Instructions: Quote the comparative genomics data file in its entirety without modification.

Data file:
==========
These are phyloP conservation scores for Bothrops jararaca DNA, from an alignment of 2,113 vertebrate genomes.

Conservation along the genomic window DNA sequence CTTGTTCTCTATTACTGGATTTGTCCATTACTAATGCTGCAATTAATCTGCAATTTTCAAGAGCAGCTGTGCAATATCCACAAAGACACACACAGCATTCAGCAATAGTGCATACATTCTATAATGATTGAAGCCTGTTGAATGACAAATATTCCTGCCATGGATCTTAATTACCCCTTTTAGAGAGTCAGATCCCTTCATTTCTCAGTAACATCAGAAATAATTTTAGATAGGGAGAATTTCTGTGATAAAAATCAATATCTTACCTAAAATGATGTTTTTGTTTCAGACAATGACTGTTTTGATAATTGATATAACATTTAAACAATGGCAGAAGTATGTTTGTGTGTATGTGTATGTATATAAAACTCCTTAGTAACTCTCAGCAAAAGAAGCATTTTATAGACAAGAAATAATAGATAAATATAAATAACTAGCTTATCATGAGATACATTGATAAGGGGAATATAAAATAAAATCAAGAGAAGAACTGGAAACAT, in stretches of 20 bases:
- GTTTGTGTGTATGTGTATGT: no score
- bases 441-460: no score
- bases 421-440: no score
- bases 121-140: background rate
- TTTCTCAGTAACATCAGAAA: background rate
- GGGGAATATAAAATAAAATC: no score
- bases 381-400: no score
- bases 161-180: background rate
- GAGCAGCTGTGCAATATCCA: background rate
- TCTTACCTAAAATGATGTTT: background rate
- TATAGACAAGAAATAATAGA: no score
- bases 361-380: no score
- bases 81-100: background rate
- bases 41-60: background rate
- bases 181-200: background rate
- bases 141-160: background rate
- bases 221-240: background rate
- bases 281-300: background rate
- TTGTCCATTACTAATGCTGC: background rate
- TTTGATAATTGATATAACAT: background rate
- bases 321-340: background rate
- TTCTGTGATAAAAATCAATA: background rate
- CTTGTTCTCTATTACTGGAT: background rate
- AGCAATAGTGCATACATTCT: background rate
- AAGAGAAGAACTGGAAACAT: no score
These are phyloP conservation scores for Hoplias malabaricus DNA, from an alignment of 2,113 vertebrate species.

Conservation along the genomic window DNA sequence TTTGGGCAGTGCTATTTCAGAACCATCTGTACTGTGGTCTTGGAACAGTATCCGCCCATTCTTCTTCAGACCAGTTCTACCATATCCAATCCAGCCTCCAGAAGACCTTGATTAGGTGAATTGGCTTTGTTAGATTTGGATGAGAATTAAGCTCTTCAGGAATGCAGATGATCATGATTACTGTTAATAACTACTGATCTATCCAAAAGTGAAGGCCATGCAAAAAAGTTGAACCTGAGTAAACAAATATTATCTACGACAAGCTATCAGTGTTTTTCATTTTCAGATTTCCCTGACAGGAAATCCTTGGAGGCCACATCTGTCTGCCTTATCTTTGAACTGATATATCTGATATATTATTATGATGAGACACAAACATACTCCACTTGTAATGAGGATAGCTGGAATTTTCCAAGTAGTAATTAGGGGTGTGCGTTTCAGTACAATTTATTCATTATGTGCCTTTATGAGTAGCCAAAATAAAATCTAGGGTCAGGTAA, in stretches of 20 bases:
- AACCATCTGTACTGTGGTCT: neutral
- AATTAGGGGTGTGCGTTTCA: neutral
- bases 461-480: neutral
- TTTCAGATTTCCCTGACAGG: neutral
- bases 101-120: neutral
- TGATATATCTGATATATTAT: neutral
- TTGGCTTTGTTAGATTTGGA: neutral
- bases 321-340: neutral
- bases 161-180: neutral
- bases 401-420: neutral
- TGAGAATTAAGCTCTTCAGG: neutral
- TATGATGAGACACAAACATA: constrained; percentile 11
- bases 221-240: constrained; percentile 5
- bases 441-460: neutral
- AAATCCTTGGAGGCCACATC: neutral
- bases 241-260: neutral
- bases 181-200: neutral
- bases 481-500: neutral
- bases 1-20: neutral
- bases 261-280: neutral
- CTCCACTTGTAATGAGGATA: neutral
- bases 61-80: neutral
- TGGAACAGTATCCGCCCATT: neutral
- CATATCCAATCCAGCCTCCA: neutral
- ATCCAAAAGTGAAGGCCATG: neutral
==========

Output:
These are phyloP conservation scores for Bothrops jararaca DNA, from an alignment of 2,113 vertebrate genomes.

Conservation along the genomic window DNA sequence CTTGTTCTCTATTACTGGATTTGTCCATTACTAATGCTGCAATTAATCTGCAATTTTCAAGAGCAGCTGTGCAATATCCACAAAGACACACACAGCATTCAGCAATAGTGCATACATTCTATAATGATTGAAGCCTGTTGAATGACAAATATTCCTGCCATGGATCTTAATTACCCCTTTTAGAGAGTCAGATCCCTTCATTTCTCAGTAACATCAGAAATAATTTTAGATAGGGAGAATTTCTGTGATAAAAATCAATATCTTACCTAAAATGATGTTTTTGTTTCAGACAATGACTGTTTTGATAATTGATATAACATTTAAACAATGGCAGAAGTATGTTTGTGTGTATGTGTATGTATATAAAACTCCTTAGTAACTCTCAGCAAAAGAAGCATTTTATAGACAAGAAATAATAGATAAATATAAATAACTAGCTTATCATGAGATACATTGATAAGGGGAATATAAAATAAAATCAAGAGAAGAACTGGAAACAT, in stretches of 20 bases:
- GTTTGTGTGTATGTGTATGT: no score
- bases 441-460: no score
- bases 421-440: no score
- bases 121-140: background rate
- TTTCTCAGTAACATCAGAAA: background rate
- GGGGAATATAAAATAAAATC: no score
- bases 381-400: no score
- bases 161-180: background rate
- GAGCAGCTGTGCAATATCCA: background rate
- TCTTACCTAAAATGATGTTT: background rate
- TATAGACAAGAAATAATAGA: no score
- bases 361-380: no score
- bases 81-100: background rate
- bases 41-60: background rate
- bases 181-200: background rate
- bases 141-160: background rate
- bases 221-240: background rate
- bases 281-300: background rate
- TTGTCCATTACTAATGCTGC: background rate
- TTTGATAATTGATATAACAT: background rate
- bases 321-340: background rate
- TTCTGTGATAAAAATCAATA: background rate
- CTTGTTCTCTATTACTGGAT: background rate
- AGCAATAGTGCATACATTCT: background rate
- AAGAGAAGAACTGGAAACAT: no score
These are phyloP conservation scores for Hoplias malabaricus DNA, from an alignment of 2,113 vertebrate species.

Conservation along the genomic window DNA sequence TTTGGGCAGTGCTATTTCAGAACCATCTGTACTGTGGTCTTGGAACAGTATCCGCCCATTCTTCTTCAGACCAGTTCTACCATATCCAATCCAGCCTCCAGAAGACCTTGATTAGGTGAATTGGCTTTGTTAGATTTGGATGAGAATTAAGCTCTTCAGGAATGCAGATGATCATGATTACTGTTAATAACTACTGATCTATCCAAAAGTGAAGGCCATGCAAAAAAGTTGAACCTGAGTAAACAAATATTATCTACGACAAGCTATCAGTGTTTTTCATTTTCAGATTTCCCTGACAGGAAATCCTTGGAGGCCACATCTGTCTGCCTTATCTTTGAACTGATATATCTGATATATTATTATGATGAGACACAAACATACTCCACTTGTAATGAGGATAGCTGGAATTTTCCAAGTAGTAATTAGGGGTGTGCGTTTCAGTACAATTTATTCATTATGTGCCTTTATGAGTAGCCAAAATAAAATCTAGGGTCAGGTAA, in stretches of 20 bases:
- AACCATCTGTACTGTGGTCT: neutral
- AATTAGGGGTGTGCGTTTCA: neutral
- bases 461-480: neutral
- TTTCAGATTTCCCTGACAGG: neutral
- bases 101-120: neutral
- TGATATATCTGATATATTAT: neutral
- TTGGCTTTGTTAGATTTGGA: neutral
- bases 321-340: neutral
- bases 161-180: neutral
- bases 401-420: neutral
- TGAGAATTAAGCTCTTCAGG: neutral
- TATGATGAGACACAAACATA: constrained; percentile 11
- bases 221-240: constrained; percentile 5
- bases 441-460: neutral
- AAATCCTTGGAGGCCACATC: neutral
- bases 241-260: neutral
- bases 181-200: neutral
- bases 481-500: neutral
- bases 1-20: neutral
- bases 261-280: neutral
- CTCCACTTGTAATGAGGATA: neutral
- bases 61-80: neutral
- TGGAACAGTATCCGCCCATT: neutral
- CATATCCAATCCAGCCTCCA: neutral
- ATCCAAAAGTGAAGGCCATG: neutral